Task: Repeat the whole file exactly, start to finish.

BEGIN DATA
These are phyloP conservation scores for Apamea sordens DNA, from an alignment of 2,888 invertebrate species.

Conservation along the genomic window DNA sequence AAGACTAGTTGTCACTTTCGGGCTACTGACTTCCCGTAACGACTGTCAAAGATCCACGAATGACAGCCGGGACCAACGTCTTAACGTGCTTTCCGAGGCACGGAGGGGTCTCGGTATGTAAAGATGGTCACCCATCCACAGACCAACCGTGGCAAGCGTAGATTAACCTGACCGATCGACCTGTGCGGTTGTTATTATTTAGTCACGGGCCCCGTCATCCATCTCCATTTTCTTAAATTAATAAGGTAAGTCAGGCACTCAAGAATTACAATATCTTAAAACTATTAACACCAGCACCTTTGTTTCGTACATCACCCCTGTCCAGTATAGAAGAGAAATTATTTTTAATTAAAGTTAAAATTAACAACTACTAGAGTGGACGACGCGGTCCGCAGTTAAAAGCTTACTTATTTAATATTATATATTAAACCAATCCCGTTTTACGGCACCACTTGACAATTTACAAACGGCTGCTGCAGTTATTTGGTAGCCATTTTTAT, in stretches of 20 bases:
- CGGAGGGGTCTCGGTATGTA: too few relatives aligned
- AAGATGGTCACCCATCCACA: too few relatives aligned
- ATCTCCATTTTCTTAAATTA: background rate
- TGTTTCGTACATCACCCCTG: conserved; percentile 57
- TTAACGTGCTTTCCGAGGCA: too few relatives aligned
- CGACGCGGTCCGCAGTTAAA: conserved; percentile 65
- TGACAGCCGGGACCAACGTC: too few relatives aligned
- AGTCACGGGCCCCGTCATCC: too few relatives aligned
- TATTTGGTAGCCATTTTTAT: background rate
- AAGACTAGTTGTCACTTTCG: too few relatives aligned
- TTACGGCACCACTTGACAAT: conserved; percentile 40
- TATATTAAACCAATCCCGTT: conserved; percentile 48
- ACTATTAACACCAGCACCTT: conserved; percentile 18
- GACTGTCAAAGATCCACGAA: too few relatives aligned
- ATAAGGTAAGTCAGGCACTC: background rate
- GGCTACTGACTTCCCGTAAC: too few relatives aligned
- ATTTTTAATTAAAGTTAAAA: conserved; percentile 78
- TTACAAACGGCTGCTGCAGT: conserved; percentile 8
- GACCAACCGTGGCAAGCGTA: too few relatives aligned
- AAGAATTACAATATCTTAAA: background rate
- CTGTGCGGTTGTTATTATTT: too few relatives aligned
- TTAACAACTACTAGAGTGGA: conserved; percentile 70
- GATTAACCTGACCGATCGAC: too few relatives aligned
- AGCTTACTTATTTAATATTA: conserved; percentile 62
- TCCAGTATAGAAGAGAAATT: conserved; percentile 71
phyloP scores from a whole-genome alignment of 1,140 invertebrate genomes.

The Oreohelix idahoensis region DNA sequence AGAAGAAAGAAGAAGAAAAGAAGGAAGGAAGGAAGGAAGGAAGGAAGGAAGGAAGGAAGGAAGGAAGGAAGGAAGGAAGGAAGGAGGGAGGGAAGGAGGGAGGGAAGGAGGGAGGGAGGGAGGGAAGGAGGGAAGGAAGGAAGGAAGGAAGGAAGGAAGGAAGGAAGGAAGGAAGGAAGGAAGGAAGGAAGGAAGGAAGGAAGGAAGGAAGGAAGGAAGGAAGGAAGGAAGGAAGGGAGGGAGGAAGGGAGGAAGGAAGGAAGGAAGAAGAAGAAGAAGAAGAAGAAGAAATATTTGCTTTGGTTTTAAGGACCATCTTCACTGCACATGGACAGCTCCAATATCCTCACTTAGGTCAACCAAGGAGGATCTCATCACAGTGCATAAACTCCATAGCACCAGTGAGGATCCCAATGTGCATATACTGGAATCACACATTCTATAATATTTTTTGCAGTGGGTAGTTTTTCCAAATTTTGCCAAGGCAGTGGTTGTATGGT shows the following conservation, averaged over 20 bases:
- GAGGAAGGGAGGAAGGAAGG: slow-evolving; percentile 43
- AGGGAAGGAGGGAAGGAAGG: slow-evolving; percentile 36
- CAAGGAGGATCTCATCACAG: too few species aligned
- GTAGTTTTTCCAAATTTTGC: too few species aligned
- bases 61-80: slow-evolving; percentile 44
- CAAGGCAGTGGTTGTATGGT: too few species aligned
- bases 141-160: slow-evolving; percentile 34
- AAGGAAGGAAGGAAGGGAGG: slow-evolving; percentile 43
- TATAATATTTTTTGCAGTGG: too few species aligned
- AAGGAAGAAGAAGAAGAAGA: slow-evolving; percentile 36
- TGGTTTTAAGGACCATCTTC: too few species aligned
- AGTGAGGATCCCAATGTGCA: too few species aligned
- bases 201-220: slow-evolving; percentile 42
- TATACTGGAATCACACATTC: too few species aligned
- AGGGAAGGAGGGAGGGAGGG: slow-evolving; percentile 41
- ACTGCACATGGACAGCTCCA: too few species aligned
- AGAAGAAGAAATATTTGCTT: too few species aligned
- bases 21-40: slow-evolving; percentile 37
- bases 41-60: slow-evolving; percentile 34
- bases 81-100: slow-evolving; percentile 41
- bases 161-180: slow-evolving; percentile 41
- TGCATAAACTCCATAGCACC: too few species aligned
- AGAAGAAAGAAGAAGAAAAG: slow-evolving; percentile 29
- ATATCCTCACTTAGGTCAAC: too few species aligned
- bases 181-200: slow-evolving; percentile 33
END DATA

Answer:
These are phyloP conservation scores for Apamea sordens DNA, from an alignment of 2,888 invertebrate species.

Conservation along the genomic window DNA sequence AAGACTAGTTGTCACTTTCGGGCTACTGACTTCCCGTAACGACTGTCAAAGATCCACGAATGACAGCCGGGACCAACGTCTTAACGTGCTTTCCGAGGCACGGAGGGGTCTCGGTATGTAAAGATGGTCACCCATCCACAGACCAACCGTGGCAAGCGTAGATTAACCTGACCGATCGACCTGTGCGGTTGTTATTATTTAGTCACGGGCCCCGTCATCCATCTCCATTTTCTTAAATTAATAAGGTAAGTCAGGCACTCAAGAATTACAATATCTTAAAACTATTAACACCAGCACCTTTGTTTCGTACATCACCCCTGTCCAGTATAGAAGAGAAATTATTTTTAATTAAAGTTAAAATTAACAACTACTAGAGTGGACGACGCGGTCCGCAGTTAAAAGCTTACTTATTTAATATTATATATTAAACCAATCCCGTTTTACGGCACCACTTGACAATTTACAAACGGCTGCTGCAGTTATTTGGTAGCCATTTTTAT, in stretches of 20 bases:
- CGGAGGGGTCTCGGTATGTA: too few relatives aligned
- AAGATGGTCACCCATCCACA: too few relatives aligned
- ATCTCCATTTTCTTAAATTA: background rate
- TGTTTCGTACATCACCCCTG: conserved; percentile 57
- TTAACGTGCTTTCCGAGGCA: too few relatives aligned
- CGACGCGGTCCGCAGTTAAA: conserved; percentile 65
- TGACAGCCGGGACCAACGTC: too few relatives aligned
- AGTCACGGGCCCCGTCATCC: too few relatives aligned
- TATTTGGTAGCCATTTTTAT: background rate
- AAGACTAGTTGTCACTTTCG: too few relatives aligned
- TTACGGCACCACTTGACAAT: conserved; percentile 40
- TATATTAAACCAATCCCGTT: conserved; percentile 48
- ACTATTAACACCAGCACCTT: conserved; percentile 18
- GACTGTCAAAGATCCACGAA: too few relatives aligned
- ATAAGGTAAGTCAGGCACTC: background rate
- GGCTACTGACTTCCCGTAAC: too few relatives aligned
- ATTTTTAATTAAAGTTAAAA: conserved; percentile 78
- TTACAAACGGCTGCTGCAGT: conserved; percentile 8
- GACCAACCGTGGCAAGCGTA: too few relatives aligned
- AAGAATTACAATATCTTAAA: background rate
- CTGTGCGGTTGTTATTATTT: too few relatives aligned
- TTAACAACTACTAGAGTGGA: conserved; percentile 70
- GATTAACCTGACCGATCGAC: too few relatives aligned
- AGCTTACTTATTTAATATTA: conserved; percentile 62
- TCCAGTATAGAAGAGAAATT: conserved; percentile 71
phyloP scores from a whole-genome alignment of 1,140 invertebrate genomes.

The Oreohelix idahoensis region DNA sequence AGAAGAAAGAAGAAGAAAAGAAGGAAGGAAGGAAGGAAGGAAGGAAGGAAGGAAGGAAGGAAGGAAGGAAGGAAGGAAGGAAGGAGGGAGGGAAGGAGGGAGGGAAGGAGGGAGGGAGGGAGGGAAGGAGGGAAGGAAGGAAGGAAGGAAGGAAGGAAGGAAGGAAGGAAGGAAGGAAGGAAGGAAGGAAGGAAGGAAGGAAGGAAGGAAGGAAGGAAGGAAGGAAGGAAGGAAGGGAGGGAGGAAGGGAGGAAGGAAGGAAGGAAGAAGAAGAAGAAGAAGAAGAAGAAATATTTGCTTTGGTTTTAAGGACCATCTTCACTGCACATGGACAGCTCCAATATCCTCACTTAGGTCAACCAAGGAGGATCTCATCACAGTGCATAAACTCCATAGCACCAGTGAGGATCCCAATGTGCATATACTGGAATCACACATTCTATAATATTTTTTGCAGTGGGTAGTTTTTCCAAATTTTGCCAAGGCAGTGGTTGTATGGT shows the following conservation, averaged over 20 bases:
- GAGGAAGGGAGGAAGGAAGG: slow-evolving; percentile 43
- AGGGAAGGAGGGAAGGAAGG: slow-evolving; percentile 36
- CAAGGAGGATCTCATCACAG: too few species aligned
- GTAGTTTTTCCAAATTTTGC: too few species aligned
- bases 61-80: slow-evolving; percentile 44
- CAAGGCAGTGGTTGTATGGT: too few species aligned
- bases 141-160: slow-evolving; percentile 34
- AAGGAAGGAAGGAAGGGAGG: slow-evolving; percentile 43
- TATAATATTTTTTGCAGTGG: too few species aligned
- AAGGAAGAAGAAGAAGAAGA: slow-evolving; percentile 36
- TGGTTTTAAGGACCATCTTC: too few species aligned
- AGTGAGGATCCCAATGTGCA: too few species aligned
- bases 201-220: slow-evolving; percentile 42
- TATACTGGAATCACACATTC: too few species aligned
- AGGGAAGGAGGGAGGGAGGG: slow-evolving; percentile 41
- ACTGCACATGGACAGCTCCA: too few species aligned
- AGAAGAAGAAATATTTGCTT: too few species aligned
- bases 21-40: slow-evolving; percentile 37
- bases 41-60: slow-evolving; percentile 34
- bases 81-100: slow-evolving; percentile 41
- bases 161-180: slow-evolving; percentile 41
- TGCATAAACTCCATAGCACC: too few species aligned
- AGAAGAAAGAAGAAGAAAAG: slow-evolving; percentile 29
- ATATCCTCACTTAGGTCAAC: too few species aligned
- bases 181-200: slow-evolving; percentile 33